With landscape photography, the accepted standard is to ensure that everything in the picture frame appears to be in sharp focus. This raises the question that is most vexing to landscape photographers: Where do you focus your lens to get everything in focus? In this mini-course, world-renowned professional photographer Ian Plant explains everything you need…Watch Now >>
You are a budding landscape photographer, but you’re struggling with image sharpness, keeping all the elements in focus from near to far. In this mini-course, world-renowned professional photographer Ian Plant shows you how to focus your lens to hold sharpness for everything in your frame. This technique is called hyperfocal distance, and it’s the key to creating quality landscape images.Watch Now >>
Landscape photographers are always trying to take the guess work out of finding the optical focal point in their compositions. In this mini-course, photographer Ian Plant shows you how to use live view to achieve that goal. You will learn to use the depth of field preview button to freeze your focal point on the LCD screen. You can then zoom in to check sharpness on the foreground and the background. In other words, live view aids in previewing your focus points before you capture the composition. An alternate method is to make test shots and check each one for sharpness from near to far.Watch Now >>
In the modern world of digital imaging, landscape photographers are pushing the envelope, getting lower and closer to the scene in order to make the image exaggerated and larger but still perfectly sharp. These are extreme, wide angle compositions where you may run into problem issues such as depth of field, hyperfocal distance, and field curvature. In this session, Ian Plant gives you tips on how use an extreme, wide angle lens to capture a sharp, near-far composition. This technique is called focus stacking.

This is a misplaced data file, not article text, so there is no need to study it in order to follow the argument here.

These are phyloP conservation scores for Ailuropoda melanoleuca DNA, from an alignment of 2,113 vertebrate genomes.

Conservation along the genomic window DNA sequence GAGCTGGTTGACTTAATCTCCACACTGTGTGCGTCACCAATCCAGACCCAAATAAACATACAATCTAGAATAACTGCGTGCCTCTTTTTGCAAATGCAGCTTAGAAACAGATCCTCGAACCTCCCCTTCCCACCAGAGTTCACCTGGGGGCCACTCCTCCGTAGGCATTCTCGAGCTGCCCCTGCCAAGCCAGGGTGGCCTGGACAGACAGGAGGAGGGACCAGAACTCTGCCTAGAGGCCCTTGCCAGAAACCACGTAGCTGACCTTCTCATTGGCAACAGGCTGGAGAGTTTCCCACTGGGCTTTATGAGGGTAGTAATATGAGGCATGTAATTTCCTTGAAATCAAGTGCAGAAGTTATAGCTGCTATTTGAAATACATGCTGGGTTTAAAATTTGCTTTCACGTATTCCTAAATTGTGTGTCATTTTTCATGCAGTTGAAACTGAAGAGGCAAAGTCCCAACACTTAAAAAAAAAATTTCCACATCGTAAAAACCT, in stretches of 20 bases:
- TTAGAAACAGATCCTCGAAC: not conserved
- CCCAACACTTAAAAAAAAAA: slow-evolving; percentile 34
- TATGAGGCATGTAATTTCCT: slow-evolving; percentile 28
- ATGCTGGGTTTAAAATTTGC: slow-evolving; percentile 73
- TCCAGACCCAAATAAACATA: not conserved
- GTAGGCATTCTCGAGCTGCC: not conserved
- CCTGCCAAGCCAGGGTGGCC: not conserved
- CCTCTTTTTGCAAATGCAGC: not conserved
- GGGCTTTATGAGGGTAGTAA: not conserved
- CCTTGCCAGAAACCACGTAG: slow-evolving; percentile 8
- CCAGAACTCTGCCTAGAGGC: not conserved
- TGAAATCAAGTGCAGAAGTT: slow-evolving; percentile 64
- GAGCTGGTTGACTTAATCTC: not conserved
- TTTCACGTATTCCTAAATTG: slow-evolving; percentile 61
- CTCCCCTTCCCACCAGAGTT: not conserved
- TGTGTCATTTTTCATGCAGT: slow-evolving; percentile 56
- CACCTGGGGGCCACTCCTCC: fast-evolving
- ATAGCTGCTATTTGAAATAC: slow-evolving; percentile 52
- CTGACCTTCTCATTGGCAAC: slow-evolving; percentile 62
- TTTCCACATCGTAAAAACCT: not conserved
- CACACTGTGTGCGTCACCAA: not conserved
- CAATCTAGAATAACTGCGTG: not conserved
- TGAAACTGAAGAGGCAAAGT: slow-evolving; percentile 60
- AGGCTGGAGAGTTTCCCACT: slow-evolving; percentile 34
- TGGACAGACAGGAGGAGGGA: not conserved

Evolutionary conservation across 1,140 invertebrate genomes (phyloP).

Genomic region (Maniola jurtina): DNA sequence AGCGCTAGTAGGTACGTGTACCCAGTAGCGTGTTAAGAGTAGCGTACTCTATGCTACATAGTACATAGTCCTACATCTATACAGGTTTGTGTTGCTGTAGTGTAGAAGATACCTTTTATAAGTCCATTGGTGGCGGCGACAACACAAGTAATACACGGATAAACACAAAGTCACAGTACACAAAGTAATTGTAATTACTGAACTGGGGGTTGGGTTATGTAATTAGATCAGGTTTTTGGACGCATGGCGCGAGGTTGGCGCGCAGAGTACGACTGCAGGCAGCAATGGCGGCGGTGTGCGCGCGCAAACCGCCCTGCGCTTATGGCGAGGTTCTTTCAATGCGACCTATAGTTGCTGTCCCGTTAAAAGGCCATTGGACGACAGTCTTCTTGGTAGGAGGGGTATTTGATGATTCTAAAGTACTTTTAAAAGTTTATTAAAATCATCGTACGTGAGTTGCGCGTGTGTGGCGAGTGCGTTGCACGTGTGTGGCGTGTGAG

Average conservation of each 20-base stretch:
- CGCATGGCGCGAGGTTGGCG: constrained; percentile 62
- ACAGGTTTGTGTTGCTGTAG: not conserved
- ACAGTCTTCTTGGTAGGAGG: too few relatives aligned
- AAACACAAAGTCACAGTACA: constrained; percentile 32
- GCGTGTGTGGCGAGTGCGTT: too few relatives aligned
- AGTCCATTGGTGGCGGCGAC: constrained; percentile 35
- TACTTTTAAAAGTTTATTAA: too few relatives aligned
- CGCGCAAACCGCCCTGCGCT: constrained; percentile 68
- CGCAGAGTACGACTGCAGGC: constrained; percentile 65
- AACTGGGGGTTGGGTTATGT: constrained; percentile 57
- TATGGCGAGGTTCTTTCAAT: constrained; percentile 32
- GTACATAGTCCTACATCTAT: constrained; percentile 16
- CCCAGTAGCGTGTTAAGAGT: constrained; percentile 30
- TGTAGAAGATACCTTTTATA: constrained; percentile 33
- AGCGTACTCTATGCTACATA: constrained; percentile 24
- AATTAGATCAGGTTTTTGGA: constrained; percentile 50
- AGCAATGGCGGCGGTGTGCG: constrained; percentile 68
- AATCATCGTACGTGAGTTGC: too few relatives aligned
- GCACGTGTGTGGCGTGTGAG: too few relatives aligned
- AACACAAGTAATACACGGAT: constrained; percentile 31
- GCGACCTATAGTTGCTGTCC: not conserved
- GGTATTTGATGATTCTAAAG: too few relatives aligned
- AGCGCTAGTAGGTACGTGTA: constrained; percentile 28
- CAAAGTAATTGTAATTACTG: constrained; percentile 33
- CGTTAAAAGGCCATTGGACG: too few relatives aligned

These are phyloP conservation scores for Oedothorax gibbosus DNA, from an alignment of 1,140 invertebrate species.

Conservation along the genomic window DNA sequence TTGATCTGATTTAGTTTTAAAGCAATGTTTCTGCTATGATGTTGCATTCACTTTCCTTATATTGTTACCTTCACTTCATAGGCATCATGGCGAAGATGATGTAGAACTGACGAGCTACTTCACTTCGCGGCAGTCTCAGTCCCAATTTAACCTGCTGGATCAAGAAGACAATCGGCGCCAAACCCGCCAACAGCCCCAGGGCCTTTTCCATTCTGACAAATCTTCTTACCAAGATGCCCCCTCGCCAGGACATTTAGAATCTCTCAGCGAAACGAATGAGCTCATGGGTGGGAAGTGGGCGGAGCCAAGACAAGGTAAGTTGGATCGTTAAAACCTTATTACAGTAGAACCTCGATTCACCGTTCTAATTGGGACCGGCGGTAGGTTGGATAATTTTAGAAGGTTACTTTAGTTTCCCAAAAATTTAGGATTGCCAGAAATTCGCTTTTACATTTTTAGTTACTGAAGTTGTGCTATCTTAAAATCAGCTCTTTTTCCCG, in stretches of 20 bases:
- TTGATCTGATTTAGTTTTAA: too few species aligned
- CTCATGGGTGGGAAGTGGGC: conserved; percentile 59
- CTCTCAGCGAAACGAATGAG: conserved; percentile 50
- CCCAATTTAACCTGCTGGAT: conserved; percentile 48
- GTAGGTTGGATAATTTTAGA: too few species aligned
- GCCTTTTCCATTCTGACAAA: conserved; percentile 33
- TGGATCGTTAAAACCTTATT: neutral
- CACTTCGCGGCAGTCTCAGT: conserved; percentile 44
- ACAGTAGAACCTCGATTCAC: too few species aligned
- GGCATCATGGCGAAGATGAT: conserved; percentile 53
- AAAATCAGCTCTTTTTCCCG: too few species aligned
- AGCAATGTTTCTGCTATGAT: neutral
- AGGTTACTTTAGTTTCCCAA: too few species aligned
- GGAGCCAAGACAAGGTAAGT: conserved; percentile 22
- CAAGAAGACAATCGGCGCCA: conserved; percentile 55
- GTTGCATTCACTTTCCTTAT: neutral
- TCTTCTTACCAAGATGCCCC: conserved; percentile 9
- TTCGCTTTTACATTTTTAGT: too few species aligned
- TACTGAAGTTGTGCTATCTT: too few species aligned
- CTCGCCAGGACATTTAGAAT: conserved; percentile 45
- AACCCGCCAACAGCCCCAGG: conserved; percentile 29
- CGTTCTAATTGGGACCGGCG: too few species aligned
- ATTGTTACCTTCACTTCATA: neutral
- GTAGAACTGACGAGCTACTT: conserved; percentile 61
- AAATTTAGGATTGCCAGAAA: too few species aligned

The Basics of Focus Stacking
Focus stacking consists of taking multiple exposures of the same scene but at different focus points. Later in post production, you blend these exposures together to achieve your final photograph. From a very low angle, Ian composes an image of a colorful rock formation in the Badlands of South Dakota. Using live view, he starts his focus stacking on the lower corners of the composition, then, with each subsequent exposure, moves the focal point further out from near to far. He brackets eleven exposures at these various focal points. To avoid diffraction, he prefers to shoot each one at f-11.
Next, Ian takes you into the edit suite and blends all his images together through focus stacking. Although Adobe Photoshop offers a stacking software program, Ian uses a dedicated software called Helicon Focus. He imports the eleven exposures into the program, and the software blends them together through mapping and figures out the sharpest zone of focus for each image. Ian adds a few simple retouching techniques, then brings the blended file into Photoshop for careful checking. The final result is a remarkable landscape photograph in perfect focus from foreground to background. Join pro shooter Ian Plant and discover how to create a wide angle landscape image through focus stacking.Watch Now >>
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